12 October 2014
We went to the National Museum of Kyoto on Friday evening, the one evening each week that the museum is open until 8 PM. Always interesting to go to a museum in the evening, there's definitely a different crowd than you see during the daytime.
We attended a special exhibit called "Splendors of the Ancient Capital" which was interesting. The exhibits included metal work, calligraphy, illustrated scrolls, kimonos, and both our favorites, giant statues of Buddhas and Bodhisattvas. What I think was most amazing was that the artwork dated back some one thousand years! Japan, and much of Asia, had flourishing cultures when Europe was in the "Dark Ages" and during the Medieval period. We in the Western world tend to learn only the history of Europe and then more modern history (read, all the wars from the US Revolution onward), and rarely learn much about the history of other parts of the world. So we don't always know about the rich cultures of Japan, or China, or India, or even Africa - cultures and societies that were much more advanced than our ancestors were at that period of time, some thousand or so years ago. And even knowing that, sometimes it takes me by surprise.
Anyway, so it was incredible to see intricate paintings on silk that were 900 or so years old. Portraits of former emperors looking like folded origami. Buddhas made of wood, nearly 1000 years old, still looking imposing and serene at the same time.
Here's a link to the museum's website: http://www.kyohaku.go.jp/eng/index.html
It was also interesting to walk around a different part of Kyoto, and to see the Kyoto Tower at night.
So, Saturday was our last day in Kyoto. We almost went to Nijo Castle, an old samurai castle not far from our apartment. But Richard opted to just hang out, so I went to my favorite spot in Kyoto, Kinkaku-ji. Also, of course, known as Kinkakuji. And probably some other spellings, since the English is a transliteration of the Japanese, and things aren't always exact.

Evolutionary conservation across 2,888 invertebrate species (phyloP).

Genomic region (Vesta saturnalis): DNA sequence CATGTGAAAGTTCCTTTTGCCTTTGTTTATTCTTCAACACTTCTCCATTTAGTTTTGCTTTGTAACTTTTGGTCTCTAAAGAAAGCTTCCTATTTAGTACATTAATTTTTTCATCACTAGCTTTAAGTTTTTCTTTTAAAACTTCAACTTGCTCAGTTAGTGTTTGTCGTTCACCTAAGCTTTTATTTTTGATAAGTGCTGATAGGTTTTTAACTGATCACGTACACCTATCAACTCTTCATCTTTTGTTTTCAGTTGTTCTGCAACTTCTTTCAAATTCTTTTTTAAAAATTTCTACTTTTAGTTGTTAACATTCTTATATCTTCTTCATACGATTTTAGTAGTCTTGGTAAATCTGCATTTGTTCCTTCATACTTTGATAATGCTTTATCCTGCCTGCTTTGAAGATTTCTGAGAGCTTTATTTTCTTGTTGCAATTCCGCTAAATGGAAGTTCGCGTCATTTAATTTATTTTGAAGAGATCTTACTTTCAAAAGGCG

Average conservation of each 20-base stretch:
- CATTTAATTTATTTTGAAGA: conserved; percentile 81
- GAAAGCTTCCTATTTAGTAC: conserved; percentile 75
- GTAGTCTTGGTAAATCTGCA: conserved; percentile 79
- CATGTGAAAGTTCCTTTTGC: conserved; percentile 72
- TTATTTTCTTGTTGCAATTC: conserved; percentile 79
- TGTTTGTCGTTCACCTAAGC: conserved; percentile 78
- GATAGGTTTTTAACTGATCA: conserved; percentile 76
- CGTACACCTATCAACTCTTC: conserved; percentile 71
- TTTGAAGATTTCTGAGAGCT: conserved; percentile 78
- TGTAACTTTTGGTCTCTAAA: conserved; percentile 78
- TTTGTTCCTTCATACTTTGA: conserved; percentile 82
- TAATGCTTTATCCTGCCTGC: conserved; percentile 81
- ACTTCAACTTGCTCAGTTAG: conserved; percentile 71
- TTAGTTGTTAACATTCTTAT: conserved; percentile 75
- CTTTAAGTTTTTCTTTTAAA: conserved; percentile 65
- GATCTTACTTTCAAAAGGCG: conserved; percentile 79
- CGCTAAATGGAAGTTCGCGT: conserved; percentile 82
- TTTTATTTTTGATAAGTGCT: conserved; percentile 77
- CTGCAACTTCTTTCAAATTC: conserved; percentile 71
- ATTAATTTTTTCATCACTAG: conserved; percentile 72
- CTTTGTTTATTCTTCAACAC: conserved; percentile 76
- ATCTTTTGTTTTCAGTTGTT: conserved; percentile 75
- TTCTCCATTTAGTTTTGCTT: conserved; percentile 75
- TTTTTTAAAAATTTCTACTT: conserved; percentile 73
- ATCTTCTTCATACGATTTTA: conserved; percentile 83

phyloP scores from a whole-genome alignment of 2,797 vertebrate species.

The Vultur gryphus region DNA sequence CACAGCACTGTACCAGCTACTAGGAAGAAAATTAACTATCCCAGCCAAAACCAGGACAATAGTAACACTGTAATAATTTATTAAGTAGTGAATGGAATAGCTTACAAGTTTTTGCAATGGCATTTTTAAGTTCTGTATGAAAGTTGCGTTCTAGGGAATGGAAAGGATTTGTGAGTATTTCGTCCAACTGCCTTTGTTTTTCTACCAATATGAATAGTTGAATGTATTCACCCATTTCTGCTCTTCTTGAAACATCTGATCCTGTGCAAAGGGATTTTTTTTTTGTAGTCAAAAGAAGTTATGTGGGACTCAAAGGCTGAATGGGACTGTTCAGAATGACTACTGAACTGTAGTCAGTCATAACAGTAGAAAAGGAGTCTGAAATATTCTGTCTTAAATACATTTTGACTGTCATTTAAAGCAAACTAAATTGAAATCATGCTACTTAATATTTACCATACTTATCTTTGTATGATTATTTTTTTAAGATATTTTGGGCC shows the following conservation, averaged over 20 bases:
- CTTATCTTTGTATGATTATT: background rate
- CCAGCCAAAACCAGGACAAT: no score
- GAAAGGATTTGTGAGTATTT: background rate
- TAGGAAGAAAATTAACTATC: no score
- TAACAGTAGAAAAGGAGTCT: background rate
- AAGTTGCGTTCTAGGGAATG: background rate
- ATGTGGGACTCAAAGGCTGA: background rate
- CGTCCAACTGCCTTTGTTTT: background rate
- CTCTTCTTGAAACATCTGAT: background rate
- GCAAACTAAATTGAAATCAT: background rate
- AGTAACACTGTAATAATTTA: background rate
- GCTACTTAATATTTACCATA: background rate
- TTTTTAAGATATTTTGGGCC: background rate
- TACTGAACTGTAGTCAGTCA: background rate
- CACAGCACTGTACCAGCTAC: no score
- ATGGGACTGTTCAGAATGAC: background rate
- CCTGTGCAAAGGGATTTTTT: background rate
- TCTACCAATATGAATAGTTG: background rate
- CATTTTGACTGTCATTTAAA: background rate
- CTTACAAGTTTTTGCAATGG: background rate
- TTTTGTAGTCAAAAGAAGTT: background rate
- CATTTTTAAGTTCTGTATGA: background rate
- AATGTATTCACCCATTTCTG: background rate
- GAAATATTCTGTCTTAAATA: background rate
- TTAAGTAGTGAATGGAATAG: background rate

Usually, we try to go to new and different places than we've been before. If we just go to the same exact places we've been, well, what's the point of travelling?
I came through Japan in 1984, on my way home from my Peace Corps service in Liberia (yes, the long way home) and spent time in Tokyo with two families, and then came to Kyoto on my own. I had heard about Kinkaku-ji, and found my way there by bus, in the winter. It was cold, it was empty, the trees were mostly bare, and it was incredibly beautiful. Heart-achingly beautiful. Something out of a Japanese legend, or an Asian fairy tale, so beautiful it was unbelievable. I loved it, and since we were back in Kyoto, I just had to go back and see Kinkaku-ji again.
A nice employee at Starbucks whipped out her iPad and found the bus stop I needed for the bus, I thanked her and we did our alternating bows, and I walked off down the road. Bus came right away, I chatted with a few people who spoke English, and half an hour later there I was, in the foothills of the mountains, where the lush green that covers most of Japan was finally beginning to turn gold and red, and I got a hint of what autumn here can really look like, and why people travel to see the foliage.
Followed the crowd, many in kimonos (men and women alike, though the women are definitely more colorful), and walked through the outbuildings of Kinkaku-ji.
Kinkaku-ji is also known as the Golden Pavilion, and has its own long and convoluted history.